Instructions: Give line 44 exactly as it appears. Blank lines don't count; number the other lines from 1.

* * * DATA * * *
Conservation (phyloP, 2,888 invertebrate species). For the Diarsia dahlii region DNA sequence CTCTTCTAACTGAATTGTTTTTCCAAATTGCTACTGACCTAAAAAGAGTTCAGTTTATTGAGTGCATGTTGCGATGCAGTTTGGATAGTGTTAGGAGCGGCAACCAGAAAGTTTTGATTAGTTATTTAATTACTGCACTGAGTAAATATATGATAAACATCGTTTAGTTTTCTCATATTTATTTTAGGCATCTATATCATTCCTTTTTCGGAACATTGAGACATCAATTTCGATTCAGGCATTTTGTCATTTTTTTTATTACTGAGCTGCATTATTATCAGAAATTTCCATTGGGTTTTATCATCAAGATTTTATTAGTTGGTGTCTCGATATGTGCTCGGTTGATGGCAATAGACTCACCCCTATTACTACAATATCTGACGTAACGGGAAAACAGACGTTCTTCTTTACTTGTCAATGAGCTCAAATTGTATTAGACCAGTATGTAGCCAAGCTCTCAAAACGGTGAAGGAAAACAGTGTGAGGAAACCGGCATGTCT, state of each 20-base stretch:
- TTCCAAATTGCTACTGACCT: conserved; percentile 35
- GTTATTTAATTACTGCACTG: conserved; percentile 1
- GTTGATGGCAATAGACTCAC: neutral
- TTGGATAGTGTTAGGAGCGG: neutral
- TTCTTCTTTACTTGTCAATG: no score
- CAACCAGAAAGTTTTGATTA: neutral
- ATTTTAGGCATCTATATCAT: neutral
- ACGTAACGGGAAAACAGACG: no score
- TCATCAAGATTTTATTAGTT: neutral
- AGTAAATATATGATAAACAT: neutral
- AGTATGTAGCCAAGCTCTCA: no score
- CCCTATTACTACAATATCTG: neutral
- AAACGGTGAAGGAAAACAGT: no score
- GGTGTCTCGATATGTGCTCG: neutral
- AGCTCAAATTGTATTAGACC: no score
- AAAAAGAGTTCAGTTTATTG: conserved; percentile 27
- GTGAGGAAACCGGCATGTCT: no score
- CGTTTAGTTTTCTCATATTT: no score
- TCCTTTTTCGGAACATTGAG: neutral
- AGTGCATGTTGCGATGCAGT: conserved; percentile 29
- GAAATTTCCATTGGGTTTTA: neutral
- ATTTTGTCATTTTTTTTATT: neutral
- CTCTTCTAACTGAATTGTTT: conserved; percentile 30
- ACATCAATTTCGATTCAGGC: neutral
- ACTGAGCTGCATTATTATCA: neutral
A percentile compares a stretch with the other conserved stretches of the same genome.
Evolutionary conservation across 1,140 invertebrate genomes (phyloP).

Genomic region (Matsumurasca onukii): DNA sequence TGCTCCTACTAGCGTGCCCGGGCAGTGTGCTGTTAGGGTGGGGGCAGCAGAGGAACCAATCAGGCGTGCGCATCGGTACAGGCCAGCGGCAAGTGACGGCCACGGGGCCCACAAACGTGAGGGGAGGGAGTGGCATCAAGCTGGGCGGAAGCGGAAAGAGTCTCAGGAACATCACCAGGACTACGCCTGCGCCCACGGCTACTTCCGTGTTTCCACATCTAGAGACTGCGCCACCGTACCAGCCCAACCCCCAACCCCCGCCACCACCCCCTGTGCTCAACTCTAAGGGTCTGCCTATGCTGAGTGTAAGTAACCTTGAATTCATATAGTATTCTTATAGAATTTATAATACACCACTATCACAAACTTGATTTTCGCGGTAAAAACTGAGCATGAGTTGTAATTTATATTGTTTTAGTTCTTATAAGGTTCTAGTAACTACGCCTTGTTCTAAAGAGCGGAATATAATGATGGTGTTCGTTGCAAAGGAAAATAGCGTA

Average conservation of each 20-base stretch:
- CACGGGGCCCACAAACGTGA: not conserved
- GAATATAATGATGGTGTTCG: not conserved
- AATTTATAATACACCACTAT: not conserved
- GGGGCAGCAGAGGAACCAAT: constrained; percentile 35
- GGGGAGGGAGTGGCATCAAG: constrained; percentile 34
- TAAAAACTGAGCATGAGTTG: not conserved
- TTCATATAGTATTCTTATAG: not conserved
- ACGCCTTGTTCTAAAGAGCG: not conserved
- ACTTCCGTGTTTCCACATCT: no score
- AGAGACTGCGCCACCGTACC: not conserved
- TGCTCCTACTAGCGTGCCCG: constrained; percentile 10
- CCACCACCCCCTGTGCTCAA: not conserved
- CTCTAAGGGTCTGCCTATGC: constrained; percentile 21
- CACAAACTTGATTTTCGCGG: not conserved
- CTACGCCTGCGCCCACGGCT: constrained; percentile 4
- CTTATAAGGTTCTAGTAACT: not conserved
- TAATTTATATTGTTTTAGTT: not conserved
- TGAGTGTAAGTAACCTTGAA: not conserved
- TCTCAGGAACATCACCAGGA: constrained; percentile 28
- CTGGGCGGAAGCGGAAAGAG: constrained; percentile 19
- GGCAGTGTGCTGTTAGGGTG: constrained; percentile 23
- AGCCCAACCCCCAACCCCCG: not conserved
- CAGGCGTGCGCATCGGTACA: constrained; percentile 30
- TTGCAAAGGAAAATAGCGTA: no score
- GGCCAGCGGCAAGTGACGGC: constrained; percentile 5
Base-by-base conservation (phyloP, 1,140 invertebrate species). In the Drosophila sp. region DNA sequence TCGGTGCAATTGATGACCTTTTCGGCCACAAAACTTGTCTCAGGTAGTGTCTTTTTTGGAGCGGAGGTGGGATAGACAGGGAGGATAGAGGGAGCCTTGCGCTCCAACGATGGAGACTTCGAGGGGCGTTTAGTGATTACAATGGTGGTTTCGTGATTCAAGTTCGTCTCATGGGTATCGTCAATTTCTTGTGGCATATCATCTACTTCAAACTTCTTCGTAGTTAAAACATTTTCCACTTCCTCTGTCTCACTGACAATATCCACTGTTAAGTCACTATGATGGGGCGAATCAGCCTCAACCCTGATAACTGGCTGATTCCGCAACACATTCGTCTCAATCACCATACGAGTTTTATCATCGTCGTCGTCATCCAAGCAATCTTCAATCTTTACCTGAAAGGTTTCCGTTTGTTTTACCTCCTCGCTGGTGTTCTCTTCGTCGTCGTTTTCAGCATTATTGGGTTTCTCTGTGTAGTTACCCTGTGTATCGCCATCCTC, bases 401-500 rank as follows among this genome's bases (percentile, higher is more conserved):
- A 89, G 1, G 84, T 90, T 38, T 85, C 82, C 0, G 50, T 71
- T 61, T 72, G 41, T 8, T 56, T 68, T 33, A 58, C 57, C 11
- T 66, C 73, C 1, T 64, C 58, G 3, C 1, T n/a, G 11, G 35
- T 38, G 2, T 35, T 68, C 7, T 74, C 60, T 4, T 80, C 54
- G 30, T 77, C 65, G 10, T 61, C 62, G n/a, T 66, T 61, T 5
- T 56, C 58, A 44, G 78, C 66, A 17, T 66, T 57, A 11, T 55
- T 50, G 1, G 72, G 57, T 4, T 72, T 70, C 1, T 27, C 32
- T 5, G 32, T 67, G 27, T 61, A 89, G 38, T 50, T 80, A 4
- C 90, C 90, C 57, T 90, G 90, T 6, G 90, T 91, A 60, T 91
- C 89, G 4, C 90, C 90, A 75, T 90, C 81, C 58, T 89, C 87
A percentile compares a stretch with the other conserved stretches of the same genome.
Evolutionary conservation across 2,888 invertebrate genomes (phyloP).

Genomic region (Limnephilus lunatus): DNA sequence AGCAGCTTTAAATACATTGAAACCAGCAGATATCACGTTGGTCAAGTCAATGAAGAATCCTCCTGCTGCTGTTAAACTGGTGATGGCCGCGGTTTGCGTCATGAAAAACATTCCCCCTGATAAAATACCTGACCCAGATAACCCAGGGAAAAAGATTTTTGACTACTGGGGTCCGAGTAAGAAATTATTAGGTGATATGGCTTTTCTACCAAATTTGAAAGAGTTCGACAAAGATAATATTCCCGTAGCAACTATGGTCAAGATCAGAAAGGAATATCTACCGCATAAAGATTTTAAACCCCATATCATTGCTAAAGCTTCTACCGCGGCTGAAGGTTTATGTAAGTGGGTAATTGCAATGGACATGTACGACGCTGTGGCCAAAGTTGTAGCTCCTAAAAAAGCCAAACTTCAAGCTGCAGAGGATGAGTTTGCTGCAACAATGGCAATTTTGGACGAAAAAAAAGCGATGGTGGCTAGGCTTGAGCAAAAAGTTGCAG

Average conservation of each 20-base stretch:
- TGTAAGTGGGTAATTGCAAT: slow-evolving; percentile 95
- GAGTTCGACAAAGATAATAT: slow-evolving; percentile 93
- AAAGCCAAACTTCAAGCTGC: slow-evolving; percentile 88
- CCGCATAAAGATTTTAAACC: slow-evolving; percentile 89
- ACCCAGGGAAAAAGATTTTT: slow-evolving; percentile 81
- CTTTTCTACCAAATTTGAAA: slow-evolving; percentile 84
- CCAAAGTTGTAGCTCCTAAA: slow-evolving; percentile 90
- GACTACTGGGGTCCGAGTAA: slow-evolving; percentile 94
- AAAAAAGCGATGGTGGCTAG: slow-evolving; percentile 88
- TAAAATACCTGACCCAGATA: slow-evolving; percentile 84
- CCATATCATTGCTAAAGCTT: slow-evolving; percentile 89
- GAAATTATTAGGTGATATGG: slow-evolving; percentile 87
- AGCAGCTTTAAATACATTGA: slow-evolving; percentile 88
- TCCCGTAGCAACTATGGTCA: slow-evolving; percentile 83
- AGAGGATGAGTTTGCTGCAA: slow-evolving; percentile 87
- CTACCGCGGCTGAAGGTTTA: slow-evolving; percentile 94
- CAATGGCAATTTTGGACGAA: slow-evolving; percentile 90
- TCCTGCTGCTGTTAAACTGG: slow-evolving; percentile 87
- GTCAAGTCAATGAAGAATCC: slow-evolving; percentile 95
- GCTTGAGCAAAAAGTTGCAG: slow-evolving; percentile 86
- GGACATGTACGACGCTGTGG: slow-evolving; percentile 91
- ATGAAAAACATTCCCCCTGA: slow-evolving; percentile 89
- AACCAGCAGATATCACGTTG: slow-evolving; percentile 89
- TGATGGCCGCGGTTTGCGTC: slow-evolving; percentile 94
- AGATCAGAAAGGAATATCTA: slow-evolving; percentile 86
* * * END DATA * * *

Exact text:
- CACAAACTTGATTTTCGCGG: not conserved